This study tries to systematically identify claims about societal benefits of Open Access by analyzing different documents written by Open Access supporters. Three types of documents are used: key declarations and statements in support of Open Access, Open Access policies issued by public funding agencies and journal editorials announcing the adoption of Open Access.
Analysis shows these three types emphasize different benefits for Open Access as they address different audience. There is strong support of the idea that Open Access has benefits to different groups of people outside side the university/credentialed research institutes.
It is not clear how much evidence is available to support these claims, but identifying them would suggest new stakeholders to involve in the conversation and perhaps also inform the ongoing debate about who should bear the cost of Open Access.
The debate over the meaning, and value, of open movements has intensified. The fear of co-option of various efforts from Open Access to Open Data is driving a reassessment and re-definition of what is intended by “open”.
In this article I apply group level models from cultural studies and economics to argue that the tension between exclusionary group formation and identity and aspirations towards inclusion and openness are a natural part of knowledge-making.
Situating the traditional Western Scientific Knowledge System as a culture-made group, I argue that the institutional forms that support the group act as economic underwriters for the process by which groups creating exclusive knowledge invest in the process of making it more accessible, less exclusive, and more public-good-like, in exchange for receiving excludable goods that sustain the group.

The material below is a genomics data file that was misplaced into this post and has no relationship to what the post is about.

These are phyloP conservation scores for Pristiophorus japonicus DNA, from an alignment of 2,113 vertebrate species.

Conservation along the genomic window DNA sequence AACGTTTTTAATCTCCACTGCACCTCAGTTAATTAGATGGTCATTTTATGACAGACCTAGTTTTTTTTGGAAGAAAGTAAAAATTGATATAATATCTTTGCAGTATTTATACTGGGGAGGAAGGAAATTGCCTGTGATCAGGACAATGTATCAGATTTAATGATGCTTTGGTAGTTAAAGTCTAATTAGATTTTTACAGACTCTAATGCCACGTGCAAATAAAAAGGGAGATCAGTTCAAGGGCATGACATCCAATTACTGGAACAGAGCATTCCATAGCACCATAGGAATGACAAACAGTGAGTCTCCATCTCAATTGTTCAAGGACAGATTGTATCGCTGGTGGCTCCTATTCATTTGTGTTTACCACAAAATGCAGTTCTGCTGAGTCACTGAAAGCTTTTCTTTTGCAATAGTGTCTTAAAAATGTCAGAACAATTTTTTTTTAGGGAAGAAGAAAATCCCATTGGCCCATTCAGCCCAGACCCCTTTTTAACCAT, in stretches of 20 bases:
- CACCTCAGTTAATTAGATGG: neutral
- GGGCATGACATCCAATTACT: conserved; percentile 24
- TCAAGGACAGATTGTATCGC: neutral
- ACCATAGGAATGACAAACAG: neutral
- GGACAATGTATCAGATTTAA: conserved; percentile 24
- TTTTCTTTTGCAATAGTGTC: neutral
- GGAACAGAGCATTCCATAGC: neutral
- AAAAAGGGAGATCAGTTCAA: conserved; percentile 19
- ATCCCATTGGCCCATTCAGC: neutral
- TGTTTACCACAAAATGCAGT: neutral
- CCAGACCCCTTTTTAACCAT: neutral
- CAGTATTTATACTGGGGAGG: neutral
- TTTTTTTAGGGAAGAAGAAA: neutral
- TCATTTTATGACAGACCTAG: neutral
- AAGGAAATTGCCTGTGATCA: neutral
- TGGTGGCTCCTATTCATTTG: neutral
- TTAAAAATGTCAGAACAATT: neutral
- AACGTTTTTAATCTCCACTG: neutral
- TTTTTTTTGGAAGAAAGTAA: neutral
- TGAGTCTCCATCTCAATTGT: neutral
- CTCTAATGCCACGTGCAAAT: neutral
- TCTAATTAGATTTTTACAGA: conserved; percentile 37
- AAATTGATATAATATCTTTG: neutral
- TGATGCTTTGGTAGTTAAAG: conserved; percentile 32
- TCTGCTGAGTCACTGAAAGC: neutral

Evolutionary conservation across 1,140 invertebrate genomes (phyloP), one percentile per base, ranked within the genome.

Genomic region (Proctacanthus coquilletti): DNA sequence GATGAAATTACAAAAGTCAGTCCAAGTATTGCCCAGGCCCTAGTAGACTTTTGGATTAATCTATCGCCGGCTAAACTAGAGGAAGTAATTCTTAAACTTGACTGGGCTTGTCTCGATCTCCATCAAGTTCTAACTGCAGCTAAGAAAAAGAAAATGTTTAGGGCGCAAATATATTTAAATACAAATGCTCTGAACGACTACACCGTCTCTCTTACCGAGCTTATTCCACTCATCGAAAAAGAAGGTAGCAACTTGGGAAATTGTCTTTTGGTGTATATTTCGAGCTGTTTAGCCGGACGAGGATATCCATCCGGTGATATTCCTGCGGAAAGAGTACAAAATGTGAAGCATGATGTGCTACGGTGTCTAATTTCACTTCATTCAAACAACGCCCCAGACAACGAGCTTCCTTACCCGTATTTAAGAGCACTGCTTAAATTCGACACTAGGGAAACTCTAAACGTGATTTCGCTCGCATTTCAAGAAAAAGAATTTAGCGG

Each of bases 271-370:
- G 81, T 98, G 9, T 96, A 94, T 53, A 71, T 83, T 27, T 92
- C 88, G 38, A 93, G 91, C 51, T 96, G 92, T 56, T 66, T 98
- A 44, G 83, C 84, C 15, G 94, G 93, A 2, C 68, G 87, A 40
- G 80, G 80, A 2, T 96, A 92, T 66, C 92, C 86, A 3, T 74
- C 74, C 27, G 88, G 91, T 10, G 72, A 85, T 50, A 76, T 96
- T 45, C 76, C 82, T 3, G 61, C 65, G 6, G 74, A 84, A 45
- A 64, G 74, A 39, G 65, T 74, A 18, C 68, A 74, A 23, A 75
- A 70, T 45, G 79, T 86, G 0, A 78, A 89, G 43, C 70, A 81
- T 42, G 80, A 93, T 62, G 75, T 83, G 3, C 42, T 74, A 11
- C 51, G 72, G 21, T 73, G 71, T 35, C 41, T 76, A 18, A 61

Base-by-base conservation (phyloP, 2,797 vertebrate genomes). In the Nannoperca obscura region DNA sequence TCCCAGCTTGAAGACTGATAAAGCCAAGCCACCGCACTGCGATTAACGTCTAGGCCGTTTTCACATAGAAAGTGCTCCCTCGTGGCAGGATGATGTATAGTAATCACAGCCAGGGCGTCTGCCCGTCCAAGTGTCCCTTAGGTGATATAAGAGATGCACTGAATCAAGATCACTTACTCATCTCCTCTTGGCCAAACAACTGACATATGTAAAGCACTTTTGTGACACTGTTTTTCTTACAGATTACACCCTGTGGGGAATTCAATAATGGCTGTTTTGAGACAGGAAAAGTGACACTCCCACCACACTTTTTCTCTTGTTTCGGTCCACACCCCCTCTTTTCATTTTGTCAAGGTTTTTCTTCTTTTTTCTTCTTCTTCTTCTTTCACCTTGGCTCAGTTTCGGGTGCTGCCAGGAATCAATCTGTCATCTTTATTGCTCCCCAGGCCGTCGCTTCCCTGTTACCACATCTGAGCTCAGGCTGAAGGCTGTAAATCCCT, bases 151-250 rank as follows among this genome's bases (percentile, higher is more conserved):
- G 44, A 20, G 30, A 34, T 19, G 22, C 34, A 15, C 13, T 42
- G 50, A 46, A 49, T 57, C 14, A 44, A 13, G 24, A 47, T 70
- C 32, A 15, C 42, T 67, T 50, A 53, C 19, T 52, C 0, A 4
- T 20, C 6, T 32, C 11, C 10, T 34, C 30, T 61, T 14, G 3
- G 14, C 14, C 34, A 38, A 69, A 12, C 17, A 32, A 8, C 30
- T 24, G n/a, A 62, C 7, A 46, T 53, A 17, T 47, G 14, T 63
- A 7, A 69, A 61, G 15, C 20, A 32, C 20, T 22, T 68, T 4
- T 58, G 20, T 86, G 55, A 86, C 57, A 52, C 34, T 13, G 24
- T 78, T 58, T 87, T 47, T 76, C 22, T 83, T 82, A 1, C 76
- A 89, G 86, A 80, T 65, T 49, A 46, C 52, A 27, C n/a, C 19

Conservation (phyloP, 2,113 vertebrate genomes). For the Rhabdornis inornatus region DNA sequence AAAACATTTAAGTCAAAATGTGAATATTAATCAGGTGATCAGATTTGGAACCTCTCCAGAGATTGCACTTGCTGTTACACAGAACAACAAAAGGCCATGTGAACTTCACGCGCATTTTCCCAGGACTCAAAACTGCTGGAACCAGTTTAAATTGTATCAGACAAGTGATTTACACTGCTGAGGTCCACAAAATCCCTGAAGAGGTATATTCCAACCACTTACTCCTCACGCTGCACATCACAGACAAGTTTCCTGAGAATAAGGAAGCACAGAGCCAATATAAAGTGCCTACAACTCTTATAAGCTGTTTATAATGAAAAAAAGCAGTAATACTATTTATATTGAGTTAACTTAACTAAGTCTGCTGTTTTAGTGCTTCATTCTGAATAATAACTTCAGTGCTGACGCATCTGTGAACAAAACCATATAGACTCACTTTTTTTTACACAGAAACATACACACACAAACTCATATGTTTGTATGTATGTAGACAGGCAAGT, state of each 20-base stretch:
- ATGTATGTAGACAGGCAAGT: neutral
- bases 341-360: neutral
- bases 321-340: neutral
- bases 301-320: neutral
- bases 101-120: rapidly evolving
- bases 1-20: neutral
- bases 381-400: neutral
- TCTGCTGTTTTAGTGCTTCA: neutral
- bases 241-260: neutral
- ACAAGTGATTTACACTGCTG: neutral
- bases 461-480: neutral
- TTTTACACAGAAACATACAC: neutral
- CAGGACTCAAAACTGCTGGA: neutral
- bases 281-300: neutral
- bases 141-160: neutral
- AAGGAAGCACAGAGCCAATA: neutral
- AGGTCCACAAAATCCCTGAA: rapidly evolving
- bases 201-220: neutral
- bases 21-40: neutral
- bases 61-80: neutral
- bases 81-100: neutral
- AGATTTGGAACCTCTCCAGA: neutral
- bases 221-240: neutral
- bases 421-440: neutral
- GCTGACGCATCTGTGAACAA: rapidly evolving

A necessary consequence of this is that our institutions will be conservative in their assessment of what knowledge-goods are worth of consideration and who is allowed within those institutional systems. Nonetheless the inclusion of new perspectives and increasing diversity underpins the production of general knowledge.
I suggest that instead of positioning openness as new, and in opposition to traditional closed systems, it may be more productive to adopt a narrative in which efforts to increase inclusion are seen as a very old, core value of the academy, albeit one that is a constant work in progress.
Authors : Leif Longva, Eirik Reierth, Lars Moksness, Bård Smedsrød
Peer reviewing is mandatory for scientific journals as quality control of submitted manuscripts, for universities to rank applicants for scientific positions, and for funding agencies to rank grant applications.
In spite of this deep dependency of peer reviewing throughout the entire academic realm, universities exhibit a peculiar lack of interest in this activity.
The aim of this article is to show that by taking an active interest in peer reviewing the universities will take control over the management and policy shaping of scientific publishing, a regime that is presently largely controlled by the big publishing houses.
The benefits of gaining control of scientific publishing policy include the possibility to implement open access publishing and to reduce the unjustifiably high subscription rates currently charged by some of the major publishing houses.